July 23, 2013
For nearly 10 years, a team of University of Virginia (UVa.) architects and engineers, called ecoMOD, have been working to create affordable and sustainable housing. Now, they have created that housing in a way that can be mass produced and they recently won an award for their work.
The ecoMOD and ecoREMOD projects have been working to help improve housing standards for low income housing.
John Quale, UVa. Professor of Architecture and Director of ecoMOD and ecoREMOD, said, “Not only provide homes for low income individuals but give those non profits opportunities to have access to this kind of design and create a product that is very high performance and a low cost.”
The road to winning Architect Magazine’s 2013 Research and Development Award began on the corner of Elliot and Ridge in Charlottesville. The original design was a two bedroom home that was recently redesigned to become a four bedroom modular home manufactured by Cardinal Homes in South Boston, Virginia. This redesign, that won ecoMOD’s award, took about two year and is now available for low income housing organizations or anyone on the market.
Quale said, “We believe we are the first to do really affordable housing and really high performance housing in the same project and make it in the price point that affordable housing agents can purchase from Cardinal homes.” He continued, “We are taking advantage of the reduced cost of modular to upgrade the cost of the performance.”
This award only shines light on one of the many facets of ecoMOD’s projects. Right now, Quale and UVa. Students are working with the Albemarle Housing Improvement Program (AHIP) to help improve people’s qualities of life in preexisting homes, right here in Charlottesville.
Quale said, “The whole idea is really just focusing on improving the lives of those individuals. This is the kind of thing that goes above and beyond what AHIP normally does.”
Jennifer Jacobs, Executive Director of AHIP, said, “The UVa. students are also helping with kitchen design and remodel which AHIP often does but once we get to the end of our budgets, we tend to have to focus on the strict health and safety issues in the house and we often don't have the luxury of tackling more quality of life issues.”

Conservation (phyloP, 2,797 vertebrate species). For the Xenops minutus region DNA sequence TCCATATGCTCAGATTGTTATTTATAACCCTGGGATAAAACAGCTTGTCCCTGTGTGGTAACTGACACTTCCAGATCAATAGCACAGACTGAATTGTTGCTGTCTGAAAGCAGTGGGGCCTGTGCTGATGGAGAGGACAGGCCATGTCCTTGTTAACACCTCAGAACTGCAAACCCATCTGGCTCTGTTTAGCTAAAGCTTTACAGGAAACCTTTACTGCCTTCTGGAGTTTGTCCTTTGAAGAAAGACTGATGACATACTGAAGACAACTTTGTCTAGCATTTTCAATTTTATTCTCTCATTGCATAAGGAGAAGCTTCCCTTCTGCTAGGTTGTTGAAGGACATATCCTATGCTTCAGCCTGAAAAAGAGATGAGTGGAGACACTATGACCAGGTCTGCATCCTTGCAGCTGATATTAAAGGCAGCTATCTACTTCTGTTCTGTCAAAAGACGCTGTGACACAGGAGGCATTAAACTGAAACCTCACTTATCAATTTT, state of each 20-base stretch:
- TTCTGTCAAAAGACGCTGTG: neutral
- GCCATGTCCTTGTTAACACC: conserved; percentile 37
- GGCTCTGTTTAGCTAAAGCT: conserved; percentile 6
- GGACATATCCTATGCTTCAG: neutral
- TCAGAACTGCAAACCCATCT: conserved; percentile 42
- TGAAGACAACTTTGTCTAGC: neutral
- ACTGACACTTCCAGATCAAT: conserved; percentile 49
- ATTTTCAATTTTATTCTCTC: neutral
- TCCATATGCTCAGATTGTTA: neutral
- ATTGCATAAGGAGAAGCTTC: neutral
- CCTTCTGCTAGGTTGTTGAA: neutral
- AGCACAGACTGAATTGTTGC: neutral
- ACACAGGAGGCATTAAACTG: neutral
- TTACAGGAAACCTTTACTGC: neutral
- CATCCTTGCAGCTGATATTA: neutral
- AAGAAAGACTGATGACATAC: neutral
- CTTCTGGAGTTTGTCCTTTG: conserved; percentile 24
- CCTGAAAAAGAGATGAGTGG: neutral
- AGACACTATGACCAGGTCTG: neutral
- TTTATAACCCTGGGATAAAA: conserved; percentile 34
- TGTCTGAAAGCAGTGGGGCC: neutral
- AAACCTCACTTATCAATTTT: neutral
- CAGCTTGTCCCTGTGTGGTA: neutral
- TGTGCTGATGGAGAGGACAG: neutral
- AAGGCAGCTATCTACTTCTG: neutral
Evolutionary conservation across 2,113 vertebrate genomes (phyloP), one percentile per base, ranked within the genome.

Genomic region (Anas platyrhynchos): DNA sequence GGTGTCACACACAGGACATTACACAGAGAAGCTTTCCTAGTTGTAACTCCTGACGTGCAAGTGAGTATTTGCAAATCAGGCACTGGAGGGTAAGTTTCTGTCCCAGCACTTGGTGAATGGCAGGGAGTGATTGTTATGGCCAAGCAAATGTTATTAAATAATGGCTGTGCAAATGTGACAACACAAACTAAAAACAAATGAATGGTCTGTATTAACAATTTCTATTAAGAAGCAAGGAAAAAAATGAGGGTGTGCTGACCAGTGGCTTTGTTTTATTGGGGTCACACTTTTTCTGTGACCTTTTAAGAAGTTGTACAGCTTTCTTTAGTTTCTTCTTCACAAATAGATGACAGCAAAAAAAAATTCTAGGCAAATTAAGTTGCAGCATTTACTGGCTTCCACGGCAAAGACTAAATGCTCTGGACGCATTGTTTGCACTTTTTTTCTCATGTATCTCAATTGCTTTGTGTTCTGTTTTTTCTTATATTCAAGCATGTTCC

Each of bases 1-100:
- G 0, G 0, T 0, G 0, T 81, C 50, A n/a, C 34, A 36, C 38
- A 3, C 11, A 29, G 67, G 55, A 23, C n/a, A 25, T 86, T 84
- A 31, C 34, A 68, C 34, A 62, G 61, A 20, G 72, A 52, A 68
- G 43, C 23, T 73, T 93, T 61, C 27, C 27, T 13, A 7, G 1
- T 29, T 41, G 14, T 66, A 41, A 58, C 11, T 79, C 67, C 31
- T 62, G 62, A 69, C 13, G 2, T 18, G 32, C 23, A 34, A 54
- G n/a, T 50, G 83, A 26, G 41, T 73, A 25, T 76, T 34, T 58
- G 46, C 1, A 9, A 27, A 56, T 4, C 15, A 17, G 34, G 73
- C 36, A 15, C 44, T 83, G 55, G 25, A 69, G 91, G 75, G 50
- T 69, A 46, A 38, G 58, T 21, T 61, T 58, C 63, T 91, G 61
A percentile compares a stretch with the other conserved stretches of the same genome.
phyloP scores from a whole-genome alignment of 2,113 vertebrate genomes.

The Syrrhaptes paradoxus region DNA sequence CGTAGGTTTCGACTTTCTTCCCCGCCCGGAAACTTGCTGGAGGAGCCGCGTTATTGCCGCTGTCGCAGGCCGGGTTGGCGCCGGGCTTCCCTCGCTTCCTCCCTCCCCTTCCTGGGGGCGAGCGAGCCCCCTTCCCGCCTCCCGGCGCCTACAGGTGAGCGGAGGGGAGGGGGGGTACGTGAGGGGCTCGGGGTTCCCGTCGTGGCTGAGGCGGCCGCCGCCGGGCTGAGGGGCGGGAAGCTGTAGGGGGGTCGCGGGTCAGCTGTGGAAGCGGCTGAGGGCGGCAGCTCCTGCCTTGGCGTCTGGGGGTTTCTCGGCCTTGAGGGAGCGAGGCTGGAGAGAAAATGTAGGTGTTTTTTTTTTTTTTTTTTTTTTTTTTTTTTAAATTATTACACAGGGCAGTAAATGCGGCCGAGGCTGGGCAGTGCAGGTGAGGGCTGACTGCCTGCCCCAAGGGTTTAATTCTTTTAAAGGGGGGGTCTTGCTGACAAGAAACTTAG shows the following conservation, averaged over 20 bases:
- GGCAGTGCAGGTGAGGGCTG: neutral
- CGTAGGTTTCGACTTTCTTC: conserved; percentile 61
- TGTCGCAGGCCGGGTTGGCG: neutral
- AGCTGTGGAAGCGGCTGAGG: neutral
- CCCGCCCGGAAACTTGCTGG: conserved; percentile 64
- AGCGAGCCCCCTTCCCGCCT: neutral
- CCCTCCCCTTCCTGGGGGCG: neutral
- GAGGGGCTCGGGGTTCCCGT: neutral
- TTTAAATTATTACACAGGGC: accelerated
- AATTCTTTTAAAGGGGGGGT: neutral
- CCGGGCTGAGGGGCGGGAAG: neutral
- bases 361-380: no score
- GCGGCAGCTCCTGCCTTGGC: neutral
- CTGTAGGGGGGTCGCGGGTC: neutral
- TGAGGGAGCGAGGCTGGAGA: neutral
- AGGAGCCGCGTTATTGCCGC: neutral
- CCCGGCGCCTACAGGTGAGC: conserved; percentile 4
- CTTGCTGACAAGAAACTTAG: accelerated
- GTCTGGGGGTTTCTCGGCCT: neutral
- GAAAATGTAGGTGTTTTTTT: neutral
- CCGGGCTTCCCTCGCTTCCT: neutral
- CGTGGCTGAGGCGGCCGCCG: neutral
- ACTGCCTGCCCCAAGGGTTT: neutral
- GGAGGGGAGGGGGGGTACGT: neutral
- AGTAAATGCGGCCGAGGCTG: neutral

Lutticia Wilhite, the homeowner of one of the homes being rehabbed, said, “We've wanted to do it ourselves but we just weren't able but we were given an opportunity and we took it, we ran with it.”
The UVa. ecoREMOD team is working with AHIP on a project called “Block to Block”. It is working to make homes safer and more sustainable in the 10th and Page neighborhood in Charlottesville.
Jacobs said, “We thought, wouldn't it be great to drive through a neighborhood and look around and see that we've done a bunch of houses all at once and that's precisely what we are doing in the 10th and Page neighborhood.”
AHIP is planning on rehabbing at least twelve homes a year in the Block to Block Initiative.
The Wilhite’s home is one of the first to be transformed and they said it hasn’t always been easy.
Wilhite said, “As far as having to make this the kitchen and the living room too and dining room, that's OK, it's temporary and I know that.”
In the end, AHIP and the ecoMOD team are touching more than people’s homes, they are improving their livelihood.
Jacobs said, “The relief that people feel and that stress that is lifted and then t he ability to watch your house transform is very emotional to watch for a lot of the home owners.”
Wilhite said, “This is going to be a whole new house, just with the same people in it though.”
There are about 60 homes on AHIP’s waiting list and they hope that in the next several years that will be able to drive through the neighborhood knowing everyone is waking up in a safe home.
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